The goal of the present work is to further investigate the interaction between atmospheric boundary layer scale motions and the flow within and just above the vegetation canopy. What are the underlying mechanisms controlling the linkages between the atmospheric boundary layer scale coherent structures and those inside and just above the canopy? Focus is placed on non-linear interactions that can exist between the different scales of the organized motions as they provide a link between three or more frequencies depending on the order of the interaction.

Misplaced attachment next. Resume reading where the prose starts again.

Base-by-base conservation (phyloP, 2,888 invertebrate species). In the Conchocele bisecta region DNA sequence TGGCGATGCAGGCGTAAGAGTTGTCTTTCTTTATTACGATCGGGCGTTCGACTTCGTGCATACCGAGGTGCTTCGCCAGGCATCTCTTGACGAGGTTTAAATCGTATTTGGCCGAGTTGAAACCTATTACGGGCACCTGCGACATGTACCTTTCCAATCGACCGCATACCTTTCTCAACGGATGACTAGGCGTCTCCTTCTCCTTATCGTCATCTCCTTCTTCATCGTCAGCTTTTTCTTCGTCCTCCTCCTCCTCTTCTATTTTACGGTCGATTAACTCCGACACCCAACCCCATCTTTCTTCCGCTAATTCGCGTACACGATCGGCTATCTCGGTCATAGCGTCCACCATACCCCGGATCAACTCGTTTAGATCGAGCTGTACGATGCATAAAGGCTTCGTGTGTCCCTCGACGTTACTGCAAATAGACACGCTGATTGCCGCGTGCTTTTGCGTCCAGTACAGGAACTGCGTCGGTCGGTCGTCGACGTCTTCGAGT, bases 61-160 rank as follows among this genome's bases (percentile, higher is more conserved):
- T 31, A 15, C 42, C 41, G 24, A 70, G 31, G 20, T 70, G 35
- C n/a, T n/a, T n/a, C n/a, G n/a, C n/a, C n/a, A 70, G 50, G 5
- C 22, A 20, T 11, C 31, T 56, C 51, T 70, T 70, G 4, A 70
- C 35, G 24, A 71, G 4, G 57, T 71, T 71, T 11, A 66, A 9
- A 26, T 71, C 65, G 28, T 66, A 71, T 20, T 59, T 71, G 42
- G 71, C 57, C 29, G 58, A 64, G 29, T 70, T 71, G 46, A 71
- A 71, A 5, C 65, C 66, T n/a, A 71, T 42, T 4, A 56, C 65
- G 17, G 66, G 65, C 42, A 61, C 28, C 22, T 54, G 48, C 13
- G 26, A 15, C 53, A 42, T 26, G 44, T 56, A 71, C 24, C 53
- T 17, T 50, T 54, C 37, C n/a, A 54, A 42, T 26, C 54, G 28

The study uses high-resolution large eddy simulation (LES) of atmospheric flow interacting with a vegetation canopy in near-neutral conditions (Patton et al., 2012) to investigate one- and two-point analysis conducted using a spatial wavelet transform of the velocity field. Linear interactions are studied using classical auto- and cross-spectra, while bispectra and bicoherence are used to investigate the presence of non-linear coupling between scales. The auto-bispectrum of the signal u(x) (or U(k) in spectral space), an ensemble average of a product of three spectral components, indicates the statistical dependence between three scales at wave-numbers k1, k2, k3 which satisfy the condition k3 = k1+k2 (Kim & Powers, 1979). In the present work, the bispectral analysis is performed using wavelet decomposition to avoid some shortcomings of the Fourier analysis such as data windowing, periodicity, loss of localization in time and/or space of the turbulent motions under study (van Milligen et al 1995). Besides the already known linear phase relationships between velocities at two heights, the existence of non-linear interaction between large-scales and small-scales is shown. In particular, energetic large-scales of the longitudinal component present in the boundary-layer are shown to interact with the three velocity component in the canopy to generate smaller-scales inside the canopy. Finally, using the link existing between the auto-bispectrum and the skewness of a signal, the contribution of second-order scale interactions to the velocity skewness is shown.